Embracing a Different Shabbat

Shabbat comes every week. However, these past few weeks have been unpredictable due to COVID-19, as will the next ones ahead, which makes for a different kind of Shabbat.

In our home, Shabbat meals are typically the only ones we can consistently count on having as a family. Now we are finding that every meal is a family meal! This leads us to ask, how can we make Shabbat special during this time when many of us are staying home and schools are indefinitely closed. What does “family time” look like after so much time in our homes? How do you celebrate Shabbat when gatherings with friends and community in homes and synagogues are on hold?

Here are nine easy ways that you can bring the Shabbat spirit into your home and make its observance feel distinct in these unprecedented times:

  1. Decorate your table: Make your table fancy by using a tablecloth, nicer dishes, and linen napkins.
  2. Decorate the house, make it special: Use Shabbat greetings or flowers. Here is an example of a flower craft for school-aged children to do at home.
  3. Stage a wedding and welcome the Sabbath Bride: Dress up in your fanciest clothes and sing the traditional song “Lecha Dodi” to welcome the Sabbath Bride.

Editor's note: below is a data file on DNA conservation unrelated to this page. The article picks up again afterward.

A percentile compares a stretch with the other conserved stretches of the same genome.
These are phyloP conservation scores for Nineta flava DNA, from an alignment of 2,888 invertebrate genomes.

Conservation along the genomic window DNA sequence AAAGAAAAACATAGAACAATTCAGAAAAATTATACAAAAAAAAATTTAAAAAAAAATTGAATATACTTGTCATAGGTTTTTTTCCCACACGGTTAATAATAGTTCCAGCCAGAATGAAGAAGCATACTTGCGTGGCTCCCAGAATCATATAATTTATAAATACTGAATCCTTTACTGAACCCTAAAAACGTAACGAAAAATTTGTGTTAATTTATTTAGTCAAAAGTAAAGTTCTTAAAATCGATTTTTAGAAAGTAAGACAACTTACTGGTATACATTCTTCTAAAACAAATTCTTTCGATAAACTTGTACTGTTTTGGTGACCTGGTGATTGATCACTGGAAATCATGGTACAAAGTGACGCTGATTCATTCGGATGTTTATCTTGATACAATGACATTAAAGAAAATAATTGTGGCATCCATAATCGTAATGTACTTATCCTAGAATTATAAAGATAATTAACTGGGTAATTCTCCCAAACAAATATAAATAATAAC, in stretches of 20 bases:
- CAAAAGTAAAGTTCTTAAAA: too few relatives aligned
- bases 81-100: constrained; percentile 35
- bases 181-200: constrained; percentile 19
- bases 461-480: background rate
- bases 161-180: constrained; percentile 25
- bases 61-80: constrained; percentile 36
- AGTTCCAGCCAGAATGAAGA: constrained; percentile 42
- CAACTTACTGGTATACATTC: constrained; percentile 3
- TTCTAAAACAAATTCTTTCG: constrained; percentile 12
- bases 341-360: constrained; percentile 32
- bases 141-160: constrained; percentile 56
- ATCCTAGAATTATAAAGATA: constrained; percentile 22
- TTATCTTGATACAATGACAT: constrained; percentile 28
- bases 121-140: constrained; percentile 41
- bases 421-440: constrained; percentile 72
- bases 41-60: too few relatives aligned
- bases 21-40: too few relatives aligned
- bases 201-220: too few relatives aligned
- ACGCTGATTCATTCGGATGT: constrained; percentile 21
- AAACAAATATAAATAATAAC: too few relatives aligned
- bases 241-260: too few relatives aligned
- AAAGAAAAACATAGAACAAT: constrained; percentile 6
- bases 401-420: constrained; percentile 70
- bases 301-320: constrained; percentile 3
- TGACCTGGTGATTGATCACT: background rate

4. Raise a glass and offer toasts to honor Shabbat: Weddings always include toasts! Raise a glass of grape juice or a sparkling beverage and give toasts to the Sabbath Bride. Everyone gets a chance to share a reflection or appreciation.
  5. Start a new Shabbat ritual: Are Fridays and Saturdays usually hectic with the end-of-the-week commutes, school pick-ups, social obligations, and community events? We gain the gift of time by not having these items on our calendar. Try welcoming Shabbat by lighting candles as a family or blessing your children. Need guidance? Check out these easy “how-to” videos from BimBam and PJ Library.
  6. Use Shabbat and Jewish themed media: Taking a break from technology is a common way to mark Shabbat. If you use technology on Shabbat, you can focus on Jewish media content, such as a Shabbat playlist on Spotify or Jewish videos for kids and families.
  7. Go virtual with online Tot Shabbats, or services via Zoom: Do traffic and logistics typically hold you back from attending Shabbat services or Tot Shabbat programs? Now that these programs are not held in public spaces, you can show up from the comfort of your home. You can find listings and links for these programs on the Federation's online community calendar, JewishLive.org, or by reaching out directly to your local congregations and community organizations.
  8. Treat yourself: The concept of Oneg Shabbat is about making Shabbat pleasurable…and eating cookies! In this spirit, Shabbat is a time to have a special treat. You could buy a delicious treat from a nearby bakery or bake one at home. Baking with kids often takes time, and indeed we have more time at home now.
  9. Make Challah: This is a project that can be started on Thursday, giving you plenty of time on Friday to braid and bake it. Children can choose their own toppings to express themselves. There are many Challah recipes and tutorials – here are a few compiled by PJ Library that are designed especially to make with kids. For additional creative inspiration, check out Mandylicious Challah on Instagram.

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March 31, 2020